The characters here are flawed, layered, and quite interesting. Kevin Costner returns as John Dutton, the aging patriarch of this family. He has to come to terms with his own age a bit this season, at the same time as all this crazy shit happens around him, and it’s pretty interesting. And Costner is once again really good in the role. Luke Grimes returns as John’s son Kayce, a father who has to deal with some issues with his wife and son, while also having to manage his new role at his father’s ranch. And while I had slightly mixed feelings about him last season, he kinda grew to become my favorite this time around. And Grimes is really good in the role. Kelly Reilly returns as Beth, John’s take-no-nonsense daughter who often acts as a bit of a wild card, even if she is a bit more restrained this time around due to development from last season. And once again, she’s an interesting character, with Reilly giving a great performance. Wes Bentley plays Jamie, John’s lawyer son, and holy shit, he gets some actual development this season. They made Jamie interesting! And Bentley is great in the role, even if he still constantly scowls like someone shat in his backyard. Cole Hauser returns as Rip, the ranch hand/resident tough guy, and he’s once again great in the role. The stuff with returning antagonists Danny Huston and Gil Birminham is still solid. And new antagonist Neal McDonough, he’s pretty good. We of course also get supporting performances from people like Kelsey Asbille, Brecken Merrill, Jefferson White, Forrie J. Smith, Hugh Dillon, Ryan Bingham, and more, all doing very well in their respective roles.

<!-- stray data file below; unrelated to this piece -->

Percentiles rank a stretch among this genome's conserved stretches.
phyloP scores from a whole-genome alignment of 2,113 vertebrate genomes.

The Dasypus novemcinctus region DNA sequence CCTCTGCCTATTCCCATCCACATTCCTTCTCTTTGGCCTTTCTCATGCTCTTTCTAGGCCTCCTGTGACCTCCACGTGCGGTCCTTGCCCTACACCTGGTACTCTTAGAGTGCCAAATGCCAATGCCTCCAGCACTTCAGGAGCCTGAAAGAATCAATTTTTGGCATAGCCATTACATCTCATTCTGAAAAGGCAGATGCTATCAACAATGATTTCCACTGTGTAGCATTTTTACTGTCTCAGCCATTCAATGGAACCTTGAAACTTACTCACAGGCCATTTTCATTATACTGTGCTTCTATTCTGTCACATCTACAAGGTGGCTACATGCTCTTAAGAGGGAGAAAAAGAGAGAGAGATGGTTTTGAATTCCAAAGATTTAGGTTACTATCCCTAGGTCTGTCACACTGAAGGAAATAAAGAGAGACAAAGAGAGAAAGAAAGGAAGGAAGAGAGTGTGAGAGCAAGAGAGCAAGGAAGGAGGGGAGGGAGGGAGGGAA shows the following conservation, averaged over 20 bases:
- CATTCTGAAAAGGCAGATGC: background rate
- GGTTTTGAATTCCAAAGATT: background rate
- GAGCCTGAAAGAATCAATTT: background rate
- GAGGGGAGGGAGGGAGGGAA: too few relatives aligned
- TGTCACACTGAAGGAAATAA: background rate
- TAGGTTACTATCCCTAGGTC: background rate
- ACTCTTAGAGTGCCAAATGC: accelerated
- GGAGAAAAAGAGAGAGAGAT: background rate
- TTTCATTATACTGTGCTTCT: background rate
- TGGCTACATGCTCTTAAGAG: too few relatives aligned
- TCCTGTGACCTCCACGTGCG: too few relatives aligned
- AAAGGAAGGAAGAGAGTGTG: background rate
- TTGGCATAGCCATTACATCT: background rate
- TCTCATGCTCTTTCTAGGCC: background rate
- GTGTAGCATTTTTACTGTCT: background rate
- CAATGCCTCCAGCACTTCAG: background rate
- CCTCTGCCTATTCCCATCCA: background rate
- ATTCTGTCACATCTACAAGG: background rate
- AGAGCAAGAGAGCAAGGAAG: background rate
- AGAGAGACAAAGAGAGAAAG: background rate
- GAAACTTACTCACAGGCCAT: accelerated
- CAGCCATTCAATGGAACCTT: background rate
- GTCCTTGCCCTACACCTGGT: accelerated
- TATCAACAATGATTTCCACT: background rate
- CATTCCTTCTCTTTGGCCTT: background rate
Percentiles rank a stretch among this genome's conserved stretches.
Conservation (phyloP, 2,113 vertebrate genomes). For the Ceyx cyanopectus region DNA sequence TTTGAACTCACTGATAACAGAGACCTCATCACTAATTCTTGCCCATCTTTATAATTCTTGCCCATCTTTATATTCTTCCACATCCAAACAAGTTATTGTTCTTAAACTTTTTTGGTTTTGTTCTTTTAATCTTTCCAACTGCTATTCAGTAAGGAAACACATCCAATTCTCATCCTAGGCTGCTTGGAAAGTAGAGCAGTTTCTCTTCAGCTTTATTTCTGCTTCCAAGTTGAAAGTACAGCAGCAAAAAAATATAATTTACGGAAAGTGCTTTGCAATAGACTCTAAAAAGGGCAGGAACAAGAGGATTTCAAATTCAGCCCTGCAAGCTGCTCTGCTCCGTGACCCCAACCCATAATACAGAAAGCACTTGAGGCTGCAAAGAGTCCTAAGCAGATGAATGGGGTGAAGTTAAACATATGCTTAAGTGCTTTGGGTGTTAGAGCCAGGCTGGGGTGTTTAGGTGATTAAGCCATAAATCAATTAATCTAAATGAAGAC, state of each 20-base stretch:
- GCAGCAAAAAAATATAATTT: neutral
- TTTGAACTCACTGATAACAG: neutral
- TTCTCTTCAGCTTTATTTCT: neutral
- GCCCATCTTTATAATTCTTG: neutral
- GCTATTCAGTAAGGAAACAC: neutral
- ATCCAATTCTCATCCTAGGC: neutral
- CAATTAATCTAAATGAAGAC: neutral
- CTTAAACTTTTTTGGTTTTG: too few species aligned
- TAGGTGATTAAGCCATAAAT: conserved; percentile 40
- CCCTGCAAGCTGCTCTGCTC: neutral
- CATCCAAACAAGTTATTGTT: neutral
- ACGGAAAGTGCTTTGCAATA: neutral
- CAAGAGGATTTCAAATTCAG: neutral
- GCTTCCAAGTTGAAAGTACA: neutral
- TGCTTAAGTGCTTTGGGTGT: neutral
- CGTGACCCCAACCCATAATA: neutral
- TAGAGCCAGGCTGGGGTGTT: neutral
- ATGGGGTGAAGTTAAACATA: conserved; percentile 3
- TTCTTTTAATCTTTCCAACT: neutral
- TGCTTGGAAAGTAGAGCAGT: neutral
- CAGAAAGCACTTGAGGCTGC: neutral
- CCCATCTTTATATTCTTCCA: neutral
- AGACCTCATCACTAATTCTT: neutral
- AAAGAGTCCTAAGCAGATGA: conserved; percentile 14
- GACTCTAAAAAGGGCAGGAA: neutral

As with season 1, the score for season 2 of “Yellowstone” was composed by Brian Tyler. And it was once again good. Tense, emotional, and fitting of the semi-western tone that the show goes for. It’s solid stuff that fits the various scenes it’s used in.  There’s of course also a lot of licensed music used throughout (especially from the band Whiskey Myers). And that music works well enough for the respective scenes they get used in.

The show was created by Taylor Sheridan and John Linson, with Sheridan staying on as writer for all the episodes, but let a bunch of other cool people handle directing. And the craft on display here is generally good. A lot of nice looking shots of the sweeping vistas, some decent looking shots for smaller moments. The directing often elevates the material here, which is what makes some of those melodramatic scenes I mentioned earlier a bit more tolerable. And the direction also helps make some scenes quite suspenseful when needed. ’tis a solidly crafted show.

This show/season has been decently well received. On Rotten Tomatoes it has an 88% positive rating. On Metacritic it exists, but has no overall score. And on imdb.com it has a score of 8,4/10.

Season 2 of “Yellowstone” reaches some great heights, but wallows enough in some melodramatic lows to still bring it down overall. It has a pretty good plot, really good characters, great performances, good music, and really good writing/directing. Time for my final score. *Ahem*. My final score for season 2 of “Yellowstone” is an 8,52/10. So while not perfect, it’s still certainly worth a watch.